Friday, January 20, 2017

The Apostles Four Things



This past week during our Bible Study, a short excerpt came up from Anne Ortland's book, Discipling One Another.  I've often talked about what I call the four pillars of discipleship, those four things that I think every Christian ought to be doing.  Anne has summed them up well...
What kind of life did those first Christians live?  When they were together, they devoted themselves to four things.  John Calvin wrote in his Institutes: “We must endeavor to keep and preserve this order, if we will be judged faithful to the church before God and the angels.”
First, they gave themselves to “the apostles’ teaching.” That was everything the apostles had seen Jesus do and heard him say.  Eventually they got it all written down; now we call it the New Testament.  Our equivalent today of the “apostles’ teaching” would be Bible study.
Second, they devoted themselves to the fellowship.  That was simply being together for the joy of being together.  Why draw your stimuli for life, they must have been thinking, from non-Christians who have nothing to contribute, when you could be absorbing more and more of the life of Christ from within your Christian friends?  This was no deliberate cut-off from worldlings to be exclusive.  Their fellowship was the strong base from which they reached out to others.  But there was far more power for evangelism in this close-knit community than we find today—we, whose spirits are diluted by so much exposure to the world—even though we may say it’s to win them for Christ!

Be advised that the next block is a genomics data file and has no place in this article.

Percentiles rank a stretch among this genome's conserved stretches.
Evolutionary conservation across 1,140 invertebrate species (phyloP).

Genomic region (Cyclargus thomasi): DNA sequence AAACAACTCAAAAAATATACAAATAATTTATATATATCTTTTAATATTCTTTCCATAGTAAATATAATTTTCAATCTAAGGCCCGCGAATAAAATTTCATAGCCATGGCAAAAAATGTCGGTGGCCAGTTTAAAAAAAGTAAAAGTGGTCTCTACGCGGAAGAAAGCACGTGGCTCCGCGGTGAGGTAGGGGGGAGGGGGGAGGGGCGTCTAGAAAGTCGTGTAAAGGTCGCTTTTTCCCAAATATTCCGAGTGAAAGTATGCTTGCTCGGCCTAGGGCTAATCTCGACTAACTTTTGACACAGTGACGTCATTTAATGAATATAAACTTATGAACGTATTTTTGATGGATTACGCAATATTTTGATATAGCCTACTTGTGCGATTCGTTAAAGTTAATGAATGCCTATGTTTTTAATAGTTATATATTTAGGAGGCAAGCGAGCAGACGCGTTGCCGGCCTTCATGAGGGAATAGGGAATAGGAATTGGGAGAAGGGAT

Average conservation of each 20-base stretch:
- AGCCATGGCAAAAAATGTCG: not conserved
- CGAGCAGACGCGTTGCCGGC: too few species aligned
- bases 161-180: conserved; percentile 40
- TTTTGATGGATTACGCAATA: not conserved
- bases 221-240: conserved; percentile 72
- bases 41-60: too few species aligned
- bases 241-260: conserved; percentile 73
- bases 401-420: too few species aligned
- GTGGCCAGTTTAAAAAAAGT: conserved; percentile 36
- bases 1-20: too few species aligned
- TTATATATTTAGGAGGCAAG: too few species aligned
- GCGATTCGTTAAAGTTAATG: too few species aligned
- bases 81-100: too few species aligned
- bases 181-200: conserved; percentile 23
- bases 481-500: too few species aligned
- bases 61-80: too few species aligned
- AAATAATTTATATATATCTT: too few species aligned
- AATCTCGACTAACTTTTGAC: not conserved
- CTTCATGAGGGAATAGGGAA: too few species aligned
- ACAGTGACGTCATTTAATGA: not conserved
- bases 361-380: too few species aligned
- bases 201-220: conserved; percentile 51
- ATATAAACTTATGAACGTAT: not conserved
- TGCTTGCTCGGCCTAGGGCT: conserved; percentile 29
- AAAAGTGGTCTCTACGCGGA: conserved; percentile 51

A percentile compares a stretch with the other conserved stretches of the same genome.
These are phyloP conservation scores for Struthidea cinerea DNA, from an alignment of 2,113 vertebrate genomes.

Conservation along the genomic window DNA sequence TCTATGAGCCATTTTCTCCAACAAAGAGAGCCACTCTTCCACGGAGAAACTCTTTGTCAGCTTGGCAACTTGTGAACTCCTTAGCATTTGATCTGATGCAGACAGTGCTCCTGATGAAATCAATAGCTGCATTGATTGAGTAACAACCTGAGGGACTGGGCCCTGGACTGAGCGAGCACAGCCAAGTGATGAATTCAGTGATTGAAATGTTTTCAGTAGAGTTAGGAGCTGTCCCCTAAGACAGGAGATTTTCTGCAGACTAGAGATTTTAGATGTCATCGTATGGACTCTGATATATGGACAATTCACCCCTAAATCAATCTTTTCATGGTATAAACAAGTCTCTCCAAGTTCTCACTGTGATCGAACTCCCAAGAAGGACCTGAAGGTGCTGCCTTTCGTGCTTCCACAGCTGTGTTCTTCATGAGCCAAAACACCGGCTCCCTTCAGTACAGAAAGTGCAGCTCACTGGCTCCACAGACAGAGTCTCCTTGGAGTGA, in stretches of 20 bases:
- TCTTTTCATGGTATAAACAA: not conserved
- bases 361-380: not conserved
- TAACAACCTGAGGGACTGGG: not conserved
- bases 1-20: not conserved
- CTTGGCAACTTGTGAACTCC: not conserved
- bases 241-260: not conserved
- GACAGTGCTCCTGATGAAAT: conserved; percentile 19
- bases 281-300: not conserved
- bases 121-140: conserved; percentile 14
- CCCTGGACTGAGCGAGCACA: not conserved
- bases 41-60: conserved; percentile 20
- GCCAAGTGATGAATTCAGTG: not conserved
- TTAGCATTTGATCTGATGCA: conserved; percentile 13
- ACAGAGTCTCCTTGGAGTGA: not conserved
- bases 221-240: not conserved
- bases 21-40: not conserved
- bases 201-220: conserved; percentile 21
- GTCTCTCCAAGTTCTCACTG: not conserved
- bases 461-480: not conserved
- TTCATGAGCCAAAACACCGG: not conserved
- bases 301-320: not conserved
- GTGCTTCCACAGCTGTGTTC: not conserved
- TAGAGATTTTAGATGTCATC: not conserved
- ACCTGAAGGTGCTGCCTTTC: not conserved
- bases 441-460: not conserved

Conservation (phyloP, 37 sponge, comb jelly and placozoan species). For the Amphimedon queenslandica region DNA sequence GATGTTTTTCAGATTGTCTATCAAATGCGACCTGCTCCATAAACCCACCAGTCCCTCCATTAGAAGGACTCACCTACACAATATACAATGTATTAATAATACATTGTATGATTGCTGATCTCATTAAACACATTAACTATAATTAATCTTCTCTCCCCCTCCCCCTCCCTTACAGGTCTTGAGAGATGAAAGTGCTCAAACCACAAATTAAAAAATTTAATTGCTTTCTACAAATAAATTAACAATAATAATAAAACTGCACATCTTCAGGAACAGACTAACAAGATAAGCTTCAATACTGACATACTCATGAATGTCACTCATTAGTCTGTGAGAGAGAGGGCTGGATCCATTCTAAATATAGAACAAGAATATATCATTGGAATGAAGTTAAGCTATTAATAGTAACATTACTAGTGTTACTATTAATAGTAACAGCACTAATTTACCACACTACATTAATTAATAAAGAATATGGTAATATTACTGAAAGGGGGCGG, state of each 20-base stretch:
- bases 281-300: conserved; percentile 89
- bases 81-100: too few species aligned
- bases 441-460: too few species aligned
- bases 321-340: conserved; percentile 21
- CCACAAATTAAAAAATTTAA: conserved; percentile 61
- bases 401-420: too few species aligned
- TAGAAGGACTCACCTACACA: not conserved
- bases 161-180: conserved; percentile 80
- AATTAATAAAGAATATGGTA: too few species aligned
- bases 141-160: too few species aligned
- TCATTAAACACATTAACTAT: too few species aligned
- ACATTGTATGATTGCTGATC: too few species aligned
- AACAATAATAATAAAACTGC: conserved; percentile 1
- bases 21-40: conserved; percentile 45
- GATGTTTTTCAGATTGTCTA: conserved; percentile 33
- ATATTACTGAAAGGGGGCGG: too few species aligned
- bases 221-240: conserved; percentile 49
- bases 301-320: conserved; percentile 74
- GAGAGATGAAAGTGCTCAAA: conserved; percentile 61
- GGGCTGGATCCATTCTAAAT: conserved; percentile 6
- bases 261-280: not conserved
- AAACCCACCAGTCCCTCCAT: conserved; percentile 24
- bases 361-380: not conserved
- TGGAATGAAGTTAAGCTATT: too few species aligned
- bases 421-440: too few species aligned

Third, they devoted themselves to breaking bread together.  I’m sure this meant Communion, but I think it meant other meals, too…
Number four ingredient in their new life together: “the prayers.”  That’s right, the Greek has the article the in front of it, and it’s the same word as in Acts 3:1: “One day Peter and John were going up to the temple at the time of the prayers.”  In other words, “the prayers” were the stated times for worship at the temple, and all believers went together…
No doubt a lot of former activities had to go, for the early Christians.  They “eliminated” and they “concentrated” to these four things.
Friends, let’s check our lifestyles.  Have we eliminated a lot of clutter from our lives so that we, and the ones around us who want to go hard after God, can give ourselves to Bible study, to fellowship, to eating together, and to the regular services of the church?


(from Discipling One Another
By Anne Ortland)

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